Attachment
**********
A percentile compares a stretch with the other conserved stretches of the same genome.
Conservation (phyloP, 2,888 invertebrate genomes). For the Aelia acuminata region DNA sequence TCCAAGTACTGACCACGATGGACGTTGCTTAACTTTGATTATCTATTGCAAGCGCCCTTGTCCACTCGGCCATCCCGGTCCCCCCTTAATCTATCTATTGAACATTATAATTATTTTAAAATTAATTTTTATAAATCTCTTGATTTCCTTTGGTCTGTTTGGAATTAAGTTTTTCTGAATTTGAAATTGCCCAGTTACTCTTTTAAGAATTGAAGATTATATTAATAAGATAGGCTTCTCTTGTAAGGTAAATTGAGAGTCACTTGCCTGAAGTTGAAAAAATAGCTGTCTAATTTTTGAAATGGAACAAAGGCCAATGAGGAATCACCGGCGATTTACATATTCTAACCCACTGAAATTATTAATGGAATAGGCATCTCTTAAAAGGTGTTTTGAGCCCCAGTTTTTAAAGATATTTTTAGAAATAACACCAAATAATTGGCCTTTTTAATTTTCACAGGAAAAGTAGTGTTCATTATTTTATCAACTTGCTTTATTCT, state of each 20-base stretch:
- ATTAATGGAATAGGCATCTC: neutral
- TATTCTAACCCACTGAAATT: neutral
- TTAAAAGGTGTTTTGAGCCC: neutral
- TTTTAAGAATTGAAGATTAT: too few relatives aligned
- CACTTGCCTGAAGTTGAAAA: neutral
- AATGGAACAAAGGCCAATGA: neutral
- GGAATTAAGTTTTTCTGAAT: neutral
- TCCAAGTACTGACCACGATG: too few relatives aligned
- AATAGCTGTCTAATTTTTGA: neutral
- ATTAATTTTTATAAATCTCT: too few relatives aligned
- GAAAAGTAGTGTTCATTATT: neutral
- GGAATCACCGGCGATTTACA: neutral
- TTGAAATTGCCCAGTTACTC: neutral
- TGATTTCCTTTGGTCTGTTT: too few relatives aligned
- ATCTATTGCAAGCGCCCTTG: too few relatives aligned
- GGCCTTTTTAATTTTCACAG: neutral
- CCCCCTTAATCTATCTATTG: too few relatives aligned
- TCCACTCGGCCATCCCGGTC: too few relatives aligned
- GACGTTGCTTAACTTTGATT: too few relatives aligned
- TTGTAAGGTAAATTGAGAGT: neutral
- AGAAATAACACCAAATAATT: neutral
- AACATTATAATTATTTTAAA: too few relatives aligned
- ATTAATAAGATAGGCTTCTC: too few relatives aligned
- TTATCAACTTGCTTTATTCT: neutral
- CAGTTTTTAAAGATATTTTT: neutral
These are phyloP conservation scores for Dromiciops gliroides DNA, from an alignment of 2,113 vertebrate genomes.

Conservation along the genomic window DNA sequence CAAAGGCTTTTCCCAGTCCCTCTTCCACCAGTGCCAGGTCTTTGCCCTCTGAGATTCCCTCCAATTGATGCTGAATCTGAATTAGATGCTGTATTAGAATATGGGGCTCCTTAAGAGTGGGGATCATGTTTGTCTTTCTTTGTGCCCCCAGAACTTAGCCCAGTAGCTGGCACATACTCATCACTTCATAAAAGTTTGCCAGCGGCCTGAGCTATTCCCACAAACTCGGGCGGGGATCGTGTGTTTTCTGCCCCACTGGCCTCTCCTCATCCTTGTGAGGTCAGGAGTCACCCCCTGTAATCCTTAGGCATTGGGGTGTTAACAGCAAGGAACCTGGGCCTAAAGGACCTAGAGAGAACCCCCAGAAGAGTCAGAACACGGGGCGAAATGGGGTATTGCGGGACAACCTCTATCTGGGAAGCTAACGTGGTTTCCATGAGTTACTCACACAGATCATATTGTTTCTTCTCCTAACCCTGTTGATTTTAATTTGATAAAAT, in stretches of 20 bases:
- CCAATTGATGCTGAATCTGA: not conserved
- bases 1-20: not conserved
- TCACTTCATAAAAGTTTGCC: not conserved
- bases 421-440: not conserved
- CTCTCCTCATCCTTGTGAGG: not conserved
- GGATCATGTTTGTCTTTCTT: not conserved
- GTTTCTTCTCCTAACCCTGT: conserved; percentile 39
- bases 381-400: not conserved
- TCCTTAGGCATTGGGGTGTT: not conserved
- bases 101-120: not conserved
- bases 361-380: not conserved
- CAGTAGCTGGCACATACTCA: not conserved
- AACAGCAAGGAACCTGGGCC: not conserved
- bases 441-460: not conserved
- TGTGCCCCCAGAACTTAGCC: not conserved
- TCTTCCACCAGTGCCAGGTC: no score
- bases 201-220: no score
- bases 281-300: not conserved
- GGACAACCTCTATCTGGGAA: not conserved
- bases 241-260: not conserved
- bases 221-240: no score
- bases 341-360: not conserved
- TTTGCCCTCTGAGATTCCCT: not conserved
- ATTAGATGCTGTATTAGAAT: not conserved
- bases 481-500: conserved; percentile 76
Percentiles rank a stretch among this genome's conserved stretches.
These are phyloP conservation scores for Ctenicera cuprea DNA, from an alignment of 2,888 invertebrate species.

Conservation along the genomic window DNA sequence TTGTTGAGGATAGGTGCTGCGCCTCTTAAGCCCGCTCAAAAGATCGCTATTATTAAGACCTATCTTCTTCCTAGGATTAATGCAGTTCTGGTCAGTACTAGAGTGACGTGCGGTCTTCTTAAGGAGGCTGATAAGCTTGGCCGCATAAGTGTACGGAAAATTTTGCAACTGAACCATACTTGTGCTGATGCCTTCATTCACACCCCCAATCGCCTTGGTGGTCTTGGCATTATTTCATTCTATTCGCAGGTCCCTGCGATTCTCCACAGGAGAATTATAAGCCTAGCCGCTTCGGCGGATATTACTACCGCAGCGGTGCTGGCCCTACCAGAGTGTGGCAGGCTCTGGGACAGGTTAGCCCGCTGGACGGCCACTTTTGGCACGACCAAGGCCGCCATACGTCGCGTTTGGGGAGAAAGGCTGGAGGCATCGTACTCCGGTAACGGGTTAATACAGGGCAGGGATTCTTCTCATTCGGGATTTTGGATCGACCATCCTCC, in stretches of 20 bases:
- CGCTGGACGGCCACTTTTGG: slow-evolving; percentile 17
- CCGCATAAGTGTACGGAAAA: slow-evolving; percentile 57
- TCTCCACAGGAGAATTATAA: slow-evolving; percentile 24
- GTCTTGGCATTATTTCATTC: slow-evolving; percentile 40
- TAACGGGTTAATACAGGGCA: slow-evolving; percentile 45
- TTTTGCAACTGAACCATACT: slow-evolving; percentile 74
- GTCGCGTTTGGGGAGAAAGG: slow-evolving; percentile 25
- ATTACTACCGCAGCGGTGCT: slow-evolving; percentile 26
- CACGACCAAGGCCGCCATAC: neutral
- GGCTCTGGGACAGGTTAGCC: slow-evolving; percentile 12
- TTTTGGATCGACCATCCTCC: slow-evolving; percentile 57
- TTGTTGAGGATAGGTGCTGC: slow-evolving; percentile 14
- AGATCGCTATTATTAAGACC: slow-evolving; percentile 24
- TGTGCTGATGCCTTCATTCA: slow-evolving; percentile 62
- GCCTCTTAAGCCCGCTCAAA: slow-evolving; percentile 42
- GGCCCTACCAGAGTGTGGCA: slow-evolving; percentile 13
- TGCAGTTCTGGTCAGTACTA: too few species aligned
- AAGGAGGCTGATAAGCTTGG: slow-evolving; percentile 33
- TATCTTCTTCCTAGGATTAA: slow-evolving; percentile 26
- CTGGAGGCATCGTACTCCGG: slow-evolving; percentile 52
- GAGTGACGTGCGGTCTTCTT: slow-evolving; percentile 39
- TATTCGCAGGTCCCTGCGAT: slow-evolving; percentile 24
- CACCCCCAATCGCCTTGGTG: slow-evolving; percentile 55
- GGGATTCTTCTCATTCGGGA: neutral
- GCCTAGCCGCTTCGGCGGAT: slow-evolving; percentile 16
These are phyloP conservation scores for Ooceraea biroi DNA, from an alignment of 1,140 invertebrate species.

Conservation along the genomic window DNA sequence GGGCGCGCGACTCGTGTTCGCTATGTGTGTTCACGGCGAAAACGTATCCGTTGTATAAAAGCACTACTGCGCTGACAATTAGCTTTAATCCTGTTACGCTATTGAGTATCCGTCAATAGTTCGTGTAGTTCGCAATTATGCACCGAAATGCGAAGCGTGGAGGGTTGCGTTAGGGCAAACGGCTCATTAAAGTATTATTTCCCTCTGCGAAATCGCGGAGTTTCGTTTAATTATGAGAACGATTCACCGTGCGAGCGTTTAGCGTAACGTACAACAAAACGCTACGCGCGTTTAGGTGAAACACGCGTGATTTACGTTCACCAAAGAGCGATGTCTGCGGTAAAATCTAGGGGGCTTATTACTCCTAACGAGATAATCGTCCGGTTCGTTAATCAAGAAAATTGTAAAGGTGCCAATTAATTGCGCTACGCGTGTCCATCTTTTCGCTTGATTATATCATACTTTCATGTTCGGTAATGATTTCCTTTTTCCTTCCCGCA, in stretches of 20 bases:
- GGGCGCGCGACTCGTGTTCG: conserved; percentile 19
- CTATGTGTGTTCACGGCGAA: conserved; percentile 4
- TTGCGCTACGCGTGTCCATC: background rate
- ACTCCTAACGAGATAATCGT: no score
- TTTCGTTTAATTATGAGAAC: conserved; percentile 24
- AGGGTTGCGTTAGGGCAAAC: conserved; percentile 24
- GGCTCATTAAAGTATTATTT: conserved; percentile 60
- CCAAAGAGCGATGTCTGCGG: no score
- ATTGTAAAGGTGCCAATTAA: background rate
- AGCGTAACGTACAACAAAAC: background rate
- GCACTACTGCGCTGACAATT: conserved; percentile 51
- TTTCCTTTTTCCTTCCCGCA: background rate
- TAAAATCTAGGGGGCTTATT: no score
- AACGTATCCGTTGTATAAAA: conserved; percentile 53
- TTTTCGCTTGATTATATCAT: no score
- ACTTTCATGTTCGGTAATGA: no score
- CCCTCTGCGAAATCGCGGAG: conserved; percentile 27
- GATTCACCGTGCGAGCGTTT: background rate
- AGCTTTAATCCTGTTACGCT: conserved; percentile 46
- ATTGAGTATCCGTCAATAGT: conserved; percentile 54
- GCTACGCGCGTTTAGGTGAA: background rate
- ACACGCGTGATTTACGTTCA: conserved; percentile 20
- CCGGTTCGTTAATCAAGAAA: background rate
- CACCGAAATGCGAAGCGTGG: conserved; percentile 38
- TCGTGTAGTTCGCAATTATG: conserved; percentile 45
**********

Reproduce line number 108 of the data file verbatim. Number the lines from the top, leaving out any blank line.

- CACCGAAATGCGAAGCGTGG: conserved; percentile 38